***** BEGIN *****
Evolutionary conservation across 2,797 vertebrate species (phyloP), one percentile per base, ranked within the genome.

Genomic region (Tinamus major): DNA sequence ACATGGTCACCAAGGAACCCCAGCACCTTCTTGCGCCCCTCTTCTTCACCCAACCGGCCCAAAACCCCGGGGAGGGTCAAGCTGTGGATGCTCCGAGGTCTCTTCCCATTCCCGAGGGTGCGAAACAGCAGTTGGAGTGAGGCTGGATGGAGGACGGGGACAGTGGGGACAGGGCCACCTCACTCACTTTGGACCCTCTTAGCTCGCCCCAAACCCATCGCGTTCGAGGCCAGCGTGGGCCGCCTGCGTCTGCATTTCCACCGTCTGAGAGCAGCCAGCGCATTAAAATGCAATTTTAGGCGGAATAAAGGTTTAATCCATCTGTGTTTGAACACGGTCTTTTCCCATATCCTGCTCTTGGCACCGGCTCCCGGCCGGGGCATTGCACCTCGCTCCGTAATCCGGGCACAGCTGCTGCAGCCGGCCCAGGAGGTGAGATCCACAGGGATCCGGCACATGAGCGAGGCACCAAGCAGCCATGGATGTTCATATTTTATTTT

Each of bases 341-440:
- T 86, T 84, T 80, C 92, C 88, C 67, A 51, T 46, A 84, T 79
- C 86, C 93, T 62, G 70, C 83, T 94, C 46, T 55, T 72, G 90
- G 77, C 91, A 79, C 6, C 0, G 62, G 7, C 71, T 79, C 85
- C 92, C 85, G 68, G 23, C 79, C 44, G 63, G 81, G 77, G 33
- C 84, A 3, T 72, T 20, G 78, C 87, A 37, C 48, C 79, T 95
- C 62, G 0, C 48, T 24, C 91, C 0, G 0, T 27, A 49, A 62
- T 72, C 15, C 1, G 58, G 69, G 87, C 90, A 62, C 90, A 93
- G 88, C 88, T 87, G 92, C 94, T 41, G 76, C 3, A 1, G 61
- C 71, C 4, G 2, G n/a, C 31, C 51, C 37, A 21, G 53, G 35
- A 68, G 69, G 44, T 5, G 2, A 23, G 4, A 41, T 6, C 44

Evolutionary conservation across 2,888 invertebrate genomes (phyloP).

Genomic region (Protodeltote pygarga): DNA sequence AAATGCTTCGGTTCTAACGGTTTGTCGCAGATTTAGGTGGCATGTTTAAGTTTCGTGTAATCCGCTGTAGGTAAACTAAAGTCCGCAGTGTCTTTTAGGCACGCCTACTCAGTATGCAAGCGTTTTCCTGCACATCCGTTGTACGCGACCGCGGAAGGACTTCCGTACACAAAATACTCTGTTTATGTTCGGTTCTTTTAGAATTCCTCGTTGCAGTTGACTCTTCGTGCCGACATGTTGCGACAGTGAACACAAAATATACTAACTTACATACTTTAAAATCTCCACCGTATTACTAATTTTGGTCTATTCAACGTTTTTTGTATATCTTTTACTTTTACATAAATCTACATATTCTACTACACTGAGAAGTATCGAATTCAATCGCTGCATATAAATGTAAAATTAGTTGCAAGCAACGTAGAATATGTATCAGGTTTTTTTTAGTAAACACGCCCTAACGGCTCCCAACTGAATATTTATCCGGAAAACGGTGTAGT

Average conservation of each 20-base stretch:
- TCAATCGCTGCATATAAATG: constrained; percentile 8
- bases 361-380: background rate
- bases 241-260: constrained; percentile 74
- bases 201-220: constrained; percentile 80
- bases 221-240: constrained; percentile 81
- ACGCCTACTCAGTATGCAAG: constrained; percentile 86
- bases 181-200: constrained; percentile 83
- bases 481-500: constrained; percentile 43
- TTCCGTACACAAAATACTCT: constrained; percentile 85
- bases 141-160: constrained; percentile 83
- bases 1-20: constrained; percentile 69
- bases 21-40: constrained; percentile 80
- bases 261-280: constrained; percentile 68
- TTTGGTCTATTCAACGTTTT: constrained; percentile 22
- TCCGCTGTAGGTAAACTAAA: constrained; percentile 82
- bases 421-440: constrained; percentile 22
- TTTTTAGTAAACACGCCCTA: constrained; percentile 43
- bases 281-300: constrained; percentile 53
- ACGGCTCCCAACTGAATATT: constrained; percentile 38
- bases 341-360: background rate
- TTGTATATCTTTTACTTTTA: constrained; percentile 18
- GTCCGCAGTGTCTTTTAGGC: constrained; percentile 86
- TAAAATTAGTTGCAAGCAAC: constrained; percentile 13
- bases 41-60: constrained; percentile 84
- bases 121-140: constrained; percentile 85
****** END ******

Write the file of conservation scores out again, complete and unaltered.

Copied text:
Evolutionary conservation across 2,797 vertebrate species (phyloP), one percentile per base, ranked within the genome.

Genomic region (Tinamus major): DNA sequence ACATGGTCACCAAGGAACCCCAGCACCTTCTTGCGCCCCTCTTCTTCACCCAACCGGCCCAAAACCCCGGGGAGGGTCAAGCTGTGGATGCTCCGAGGTCTCTTCCCATTCCCGAGGGTGCGAAACAGCAGTTGGAGTGAGGCTGGATGGAGGACGGGGACAGTGGGGACAGGGCCACCTCACTCACTTTGGACCCTCTTAGCTCGCCCCAAACCCATCGCGTTCGAGGCCAGCGTGGGCCGCCTGCGTCTGCATTTCCACCGTCTGAGAGCAGCCAGCGCATTAAAATGCAATTTTAGGCGGAATAAAGGTTTAATCCATCTGTGTTTGAACACGGTCTTTTCCCATATCCTGCTCTTGGCACCGGCTCCCGGCCGGGGCATTGCACCTCGCTCCGTAATCCGGGCACAGCTGCTGCAGCCGGCCCAGGAGGTGAGATCCACAGGGATCCGGCACATGAGCGAGGCACCAAGCAGCCATGGATGTTCATATTTTATTTT

Each of bases 341-440:
- T 86, T 84, T 80, C 92, C 88, C 67, A 51, T 46, A 84, T 79
- C 86, C 93, T 62, G 70, C 83, T 94, C 46, T 55, T 72, G 90
- G 77, C 91, A 79, C 6, C 0, G 62, G 7, C 71, T 79, C 85
- C 92, C 85, G 68, G 23, C 79, C 44, G 63, G 81, G 77, G 33
- C 84, A 3, T 72, T 20, G 78, C 87, A 37, C 48, C 79, T 95
- C 62, G 0, C 48, T 24, C 91, C 0, G 0, T 27, A 49, A 62
- T 72, C 15, C 1, G 58, G 69, G 87, C 90, A 62, C 90, A 93
- G 88, C 88, T 87, G 92, C 94, T 41, G 76, C 3, A 1, G 61
- C 71, C 4, G 2, G n/a, C 31, C 51, C 37, A 21, G 53, G 35
- A 68, G 69, G 44, T 5, G 2, A 23, G 4, A 41, T 6, C 44

Evolutionary conservation across 2,888 invertebrate genomes (phyloP).

Genomic region (Protodeltote pygarga): DNA sequence AAATGCTTCGGTTCTAACGGTTTGTCGCAGATTTAGGTGGCATGTTTAAGTTTCGTGTAATCCGCTGTAGGTAAACTAAAGTCCGCAGTGTCTTTTAGGCACGCCTACTCAGTATGCAAGCGTTTTCCTGCACATCCGTTGTACGCGACCGCGGAAGGACTTCCGTACACAAAATACTCTGTTTATGTTCGGTTCTTTTAGAATTCCTCGTTGCAGTTGACTCTTCGTGCCGACATGTTGCGACAGTGAACACAAAATATACTAACTTACATACTTTAAAATCTCCACCGTATTACTAATTTTGGTCTATTCAACGTTTTTTGTATATCTTTTACTTTTACATAAATCTACATATTCTACTACACTGAGAAGTATCGAATTCAATCGCTGCATATAAATGTAAAATTAGTTGCAAGCAACGTAGAATATGTATCAGGTTTTTTTTAGTAAACACGCCCTAACGGCTCCCAACTGAATATTTATCCGGAAAACGGTGTAGT

Average conservation of each 20-base stretch:
- TCAATCGCTGCATATAAATG: constrained; percentile 8
- bases 361-380: background rate
- bases 241-260: constrained; percentile 74
- bases 201-220: constrained; percentile 80
- bases 221-240: constrained; percentile 81
- ACGCCTACTCAGTATGCAAG: constrained; percentile 86
- bases 181-200: constrained; percentile 83
- bases 481-500: constrained; percentile 43
- TTCCGTACACAAAATACTCT: constrained; percentile 85
- bases 141-160: constrained; percentile 83
- bases 1-20: constrained; percentile 69
- bases 21-40: constrained; percentile 80
- bases 261-280: constrained; percentile 68
- TTTGGTCTATTCAACGTTTT: constrained; percentile 22
- TCCGCTGTAGGTAAACTAAA: constrained; percentile 82
- bases 421-440: constrained; percentile 22
- TTTTTAGTAAACACGCCCTA: constrained; percentile 43
- bases 281-300: constrained; percentile 53
- ACGGCTCCCAACTGAATATT: constrained; percentile 38
- bases 341-360: background rate
- TTGTATATCTTTTACTTTTA: constrained; percentile 18
- GTCCGCAGTGTCTTTTAGGC: constrained; percentile 86
- TAAAATTAGTTGCAAGCAAC: constrained; percentile 13
- bases 41-60: constrained; percentile 84
- bases 121-140: constrained; percentile 85